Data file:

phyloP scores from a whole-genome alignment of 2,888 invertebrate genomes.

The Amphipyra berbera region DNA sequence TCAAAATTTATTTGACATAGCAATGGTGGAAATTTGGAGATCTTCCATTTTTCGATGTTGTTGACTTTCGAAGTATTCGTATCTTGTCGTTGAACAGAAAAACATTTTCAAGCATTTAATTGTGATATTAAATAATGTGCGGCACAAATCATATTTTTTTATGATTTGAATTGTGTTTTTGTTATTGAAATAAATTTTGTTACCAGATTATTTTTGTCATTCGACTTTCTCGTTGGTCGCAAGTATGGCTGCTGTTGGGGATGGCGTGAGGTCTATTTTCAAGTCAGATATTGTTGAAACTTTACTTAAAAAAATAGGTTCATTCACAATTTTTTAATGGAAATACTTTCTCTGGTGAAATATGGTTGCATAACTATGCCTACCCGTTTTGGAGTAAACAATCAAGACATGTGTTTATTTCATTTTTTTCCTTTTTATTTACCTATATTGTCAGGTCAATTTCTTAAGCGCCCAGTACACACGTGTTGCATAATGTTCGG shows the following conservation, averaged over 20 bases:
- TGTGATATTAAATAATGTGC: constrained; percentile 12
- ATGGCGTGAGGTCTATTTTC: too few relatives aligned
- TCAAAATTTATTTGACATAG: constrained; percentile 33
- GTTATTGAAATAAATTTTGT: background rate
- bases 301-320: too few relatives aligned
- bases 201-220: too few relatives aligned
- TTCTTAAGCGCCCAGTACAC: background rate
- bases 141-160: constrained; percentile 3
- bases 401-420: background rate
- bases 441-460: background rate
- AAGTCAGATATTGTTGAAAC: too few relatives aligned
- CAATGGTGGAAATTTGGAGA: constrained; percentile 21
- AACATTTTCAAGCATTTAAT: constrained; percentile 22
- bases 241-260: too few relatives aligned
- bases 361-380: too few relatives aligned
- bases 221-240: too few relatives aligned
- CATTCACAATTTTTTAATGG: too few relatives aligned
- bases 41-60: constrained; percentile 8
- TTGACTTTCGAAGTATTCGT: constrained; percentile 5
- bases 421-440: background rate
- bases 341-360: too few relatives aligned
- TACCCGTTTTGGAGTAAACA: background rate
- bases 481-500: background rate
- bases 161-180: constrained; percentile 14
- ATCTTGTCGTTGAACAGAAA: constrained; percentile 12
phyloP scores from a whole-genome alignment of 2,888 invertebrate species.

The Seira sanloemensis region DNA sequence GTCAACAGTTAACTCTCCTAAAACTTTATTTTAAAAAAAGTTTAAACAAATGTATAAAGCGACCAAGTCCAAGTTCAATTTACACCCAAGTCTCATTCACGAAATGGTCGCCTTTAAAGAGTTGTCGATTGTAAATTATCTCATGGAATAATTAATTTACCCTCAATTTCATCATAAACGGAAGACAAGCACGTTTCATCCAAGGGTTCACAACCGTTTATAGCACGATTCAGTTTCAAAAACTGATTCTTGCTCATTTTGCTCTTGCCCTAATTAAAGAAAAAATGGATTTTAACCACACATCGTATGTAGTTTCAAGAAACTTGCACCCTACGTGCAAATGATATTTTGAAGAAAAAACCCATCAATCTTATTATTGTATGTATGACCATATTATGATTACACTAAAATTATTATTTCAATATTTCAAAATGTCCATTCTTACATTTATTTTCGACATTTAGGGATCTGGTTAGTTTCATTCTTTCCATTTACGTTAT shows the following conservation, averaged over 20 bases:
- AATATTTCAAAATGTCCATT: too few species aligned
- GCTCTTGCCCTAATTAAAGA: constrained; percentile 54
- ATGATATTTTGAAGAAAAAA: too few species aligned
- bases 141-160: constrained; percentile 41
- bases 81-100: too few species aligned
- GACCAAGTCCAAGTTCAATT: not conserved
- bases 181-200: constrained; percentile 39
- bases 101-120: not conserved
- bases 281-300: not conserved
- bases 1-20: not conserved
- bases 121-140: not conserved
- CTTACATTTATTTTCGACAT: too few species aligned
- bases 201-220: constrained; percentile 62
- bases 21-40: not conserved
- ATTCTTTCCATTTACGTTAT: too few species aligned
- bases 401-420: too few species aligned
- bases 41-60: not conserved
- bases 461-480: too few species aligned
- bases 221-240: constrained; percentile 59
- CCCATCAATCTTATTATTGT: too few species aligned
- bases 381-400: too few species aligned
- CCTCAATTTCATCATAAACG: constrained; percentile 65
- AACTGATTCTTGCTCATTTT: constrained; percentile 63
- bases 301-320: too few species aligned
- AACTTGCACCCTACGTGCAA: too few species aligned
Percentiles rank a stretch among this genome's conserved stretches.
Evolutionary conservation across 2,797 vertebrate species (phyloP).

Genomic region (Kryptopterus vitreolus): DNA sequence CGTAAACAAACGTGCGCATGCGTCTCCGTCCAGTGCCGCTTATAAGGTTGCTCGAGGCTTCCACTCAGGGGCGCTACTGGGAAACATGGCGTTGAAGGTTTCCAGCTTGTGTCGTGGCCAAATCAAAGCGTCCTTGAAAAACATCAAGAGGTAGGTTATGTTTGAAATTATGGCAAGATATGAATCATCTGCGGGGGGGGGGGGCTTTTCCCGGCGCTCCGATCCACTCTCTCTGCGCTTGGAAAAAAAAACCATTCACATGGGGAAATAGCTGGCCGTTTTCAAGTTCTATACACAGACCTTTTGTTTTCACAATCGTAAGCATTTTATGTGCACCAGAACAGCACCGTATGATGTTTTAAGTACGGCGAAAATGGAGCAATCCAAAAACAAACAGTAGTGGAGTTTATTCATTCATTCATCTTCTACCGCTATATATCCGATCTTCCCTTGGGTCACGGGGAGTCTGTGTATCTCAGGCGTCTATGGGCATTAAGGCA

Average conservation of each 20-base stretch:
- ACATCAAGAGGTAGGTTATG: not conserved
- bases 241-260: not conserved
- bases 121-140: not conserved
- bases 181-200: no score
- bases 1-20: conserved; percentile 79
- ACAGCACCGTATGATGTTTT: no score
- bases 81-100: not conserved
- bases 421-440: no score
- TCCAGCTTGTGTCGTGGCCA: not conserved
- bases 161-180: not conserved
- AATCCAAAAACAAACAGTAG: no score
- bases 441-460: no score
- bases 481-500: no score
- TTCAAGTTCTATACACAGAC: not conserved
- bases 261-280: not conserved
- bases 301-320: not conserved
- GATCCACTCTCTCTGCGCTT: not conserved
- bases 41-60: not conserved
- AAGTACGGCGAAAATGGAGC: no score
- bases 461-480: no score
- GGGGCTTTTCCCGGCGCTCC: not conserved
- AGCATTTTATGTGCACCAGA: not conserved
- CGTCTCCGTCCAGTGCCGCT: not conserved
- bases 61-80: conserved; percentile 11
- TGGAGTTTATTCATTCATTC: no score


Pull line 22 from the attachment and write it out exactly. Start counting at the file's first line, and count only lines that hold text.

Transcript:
- bases 421-440: background rate